Now, dating? That's another tale, but you shouldn't have to be different from most. Yup, you'll be carting around serious meds, and no grapefruit breakfasts for you! (No Earl Grey tea, either, which kind of sucked.) Some people won't get it. Some will. Keep going. My thanks to those who've seen me go down and still are there for me. And who cheer me on... I've got a few more hurdles to go over. 

Friday, August 7, 2015

Holy Toxic Green Sewer Sludge, Batman!

I get scared when people congratulate me or say I did well. That if you show some people, they're going to ask who did it FOR me. I did really well on this thing for class... A stupid little thing that apparently, almost no one puts effort into. I'm embarrassed... It wasn't that much work. So I threw it away. When people ask my opinion or for help for things and call me a nice young lady, it's scary. "Please don't look at me. I'm not here." Like, father buying flowers for his daughter... Picks me out PROBABLY because I was the only person NEAR the bloody flowers and saw that I was interested and comparing things. I was also surprised to find that 1) Mums aren't always a ghastly dark brown/ orange color. They have light colored ones. My family seems fond of dark colors and I find them really overwhelming. I liked the white, pink, and purple ones a lot. The toxic sludge green ones, though... I was surprised to see how many decor ideas involved them; they look like boogers on a stick. (The other name of my imaginary heavy metal band, if Demonic Splurge is taken.) 2)That being asked to help, offering help, and even suggesting: "does your daughter like all sorts of flowers? There's really cool cacti outside that doesn't cost very much" is bad, and somehow I sinned. Is "there's cacti outside" some sort of sexual slang I don't know about? All I did was try to help some poor dude who knows nothing about girly things buy a stupid present for his daughter (I was the only person there, until my mother showed up from somewhere else in the store. I am never letting her make me go shopping after our weekly dinner out EVER AGAIN. Dinner, appointment, home. She will never "help" me again.) I didn't know that I was being bad and proud. I thought I was helping. Then I had to explain what "cacti" is to my mother (I know she's smarter than that! That horrible creepy woman who appeared one day like a Mexican night induced fart in the night and refuses to dissipate, really gets into every crevice of her mind and she won't show the person that actually tries and thinks!) and wonder what she THOUGHT I meant. I had to actually draw her a damn diagram! She is insisting that I never say that I want to speak for myself again. I intend to keep filling her head, because now, it's personal.

Monday, August 3, 2015

Neurons and Fortissimo, and Adagio... Oh, My!

Music and neurology:
Do they go together like a horse and carriage?

I was fascinated, some time last year, by the image of a man undergoing brain surgery while playing the banjo (it sounds like a House plot point... in fact, I think they did something similar with a piano keyboard and a "savant"- someone who might not be able to be trusted to tie their own shoes or to go across the street, but can play music that would make Calliope, the muse, cry in joy.)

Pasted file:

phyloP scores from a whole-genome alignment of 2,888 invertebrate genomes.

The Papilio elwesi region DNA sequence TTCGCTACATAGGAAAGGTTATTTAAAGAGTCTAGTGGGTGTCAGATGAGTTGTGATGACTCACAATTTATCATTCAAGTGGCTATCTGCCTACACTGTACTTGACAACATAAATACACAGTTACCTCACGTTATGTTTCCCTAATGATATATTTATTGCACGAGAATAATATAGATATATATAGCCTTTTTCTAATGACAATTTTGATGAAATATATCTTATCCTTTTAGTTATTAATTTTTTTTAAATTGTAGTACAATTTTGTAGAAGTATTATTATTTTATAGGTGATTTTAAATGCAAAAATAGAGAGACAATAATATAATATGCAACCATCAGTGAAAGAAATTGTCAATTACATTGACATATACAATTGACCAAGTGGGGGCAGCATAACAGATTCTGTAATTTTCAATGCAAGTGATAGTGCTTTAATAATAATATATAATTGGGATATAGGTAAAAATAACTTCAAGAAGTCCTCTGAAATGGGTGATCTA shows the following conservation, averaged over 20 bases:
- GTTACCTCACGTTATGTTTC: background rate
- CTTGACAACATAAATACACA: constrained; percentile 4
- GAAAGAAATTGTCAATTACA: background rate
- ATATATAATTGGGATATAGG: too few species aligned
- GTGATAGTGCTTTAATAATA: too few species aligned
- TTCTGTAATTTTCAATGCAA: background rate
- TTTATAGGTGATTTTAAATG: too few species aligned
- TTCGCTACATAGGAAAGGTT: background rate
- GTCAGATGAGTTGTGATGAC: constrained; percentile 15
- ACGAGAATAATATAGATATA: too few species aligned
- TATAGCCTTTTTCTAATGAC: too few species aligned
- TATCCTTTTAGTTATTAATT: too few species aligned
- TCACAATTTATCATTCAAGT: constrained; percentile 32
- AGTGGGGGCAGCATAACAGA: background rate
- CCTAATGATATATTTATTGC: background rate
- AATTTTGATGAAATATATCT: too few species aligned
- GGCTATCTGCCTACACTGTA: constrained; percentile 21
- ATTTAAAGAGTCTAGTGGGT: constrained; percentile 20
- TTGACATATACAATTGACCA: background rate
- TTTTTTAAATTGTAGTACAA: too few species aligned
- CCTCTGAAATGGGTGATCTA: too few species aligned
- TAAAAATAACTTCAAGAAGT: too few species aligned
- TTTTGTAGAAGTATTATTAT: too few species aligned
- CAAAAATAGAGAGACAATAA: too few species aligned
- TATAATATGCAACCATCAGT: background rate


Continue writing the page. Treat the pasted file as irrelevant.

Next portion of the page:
This man is not a savant, but his music is beautiful. Last night, Youtube threw me a recommendation that made my ears perk up: (It's opera, which is on the other end of the scale, musically, but my rather eccentric music lists tend to throw folk, opera and metal at me as a matter of course.) Stephen Fry, and his cohost on QI, which I recommend for everyone, meet for opera, and to discuss music and the nervous system with a group of varying neurologists. Davies is known to PLAY the part of the childlike, charming idiot (A part also played to perfection by Fry's 30+ year colleague, Hugh Laurie prior to his American debut. It's what makes House a bit... disturbing and weird for me.) This is a definite front, despite Davies looking a lot like a sweet, curly puppy. His reaction to opera is innocent, wide eyed, and you can definitely see his reactions. What does music do to us? What does music do FOR us? I think everyone's experience is going to be different... this is really obvious, but my spine might tingle hearing "Danse Macabre", while someone else might think, "Yeah, yeah, dancing skeletons, yawn, we had to watch this in 4th grade." (I saw one version with dancers in sheer browns and greens... very beautiful. You have the motif where it's very soft and sweet, and Death's violin isn't playing a creepy dance, but accompaniment to love.)Your spine might find Metallica partnering with the San Francisco Symphony Orchestra to be tingle inducing. (It IS interesting, I'll admit, but it was in the sell out stage. ) What makes you move, what makes you close your eyes in joy? Does it heal your mind and body?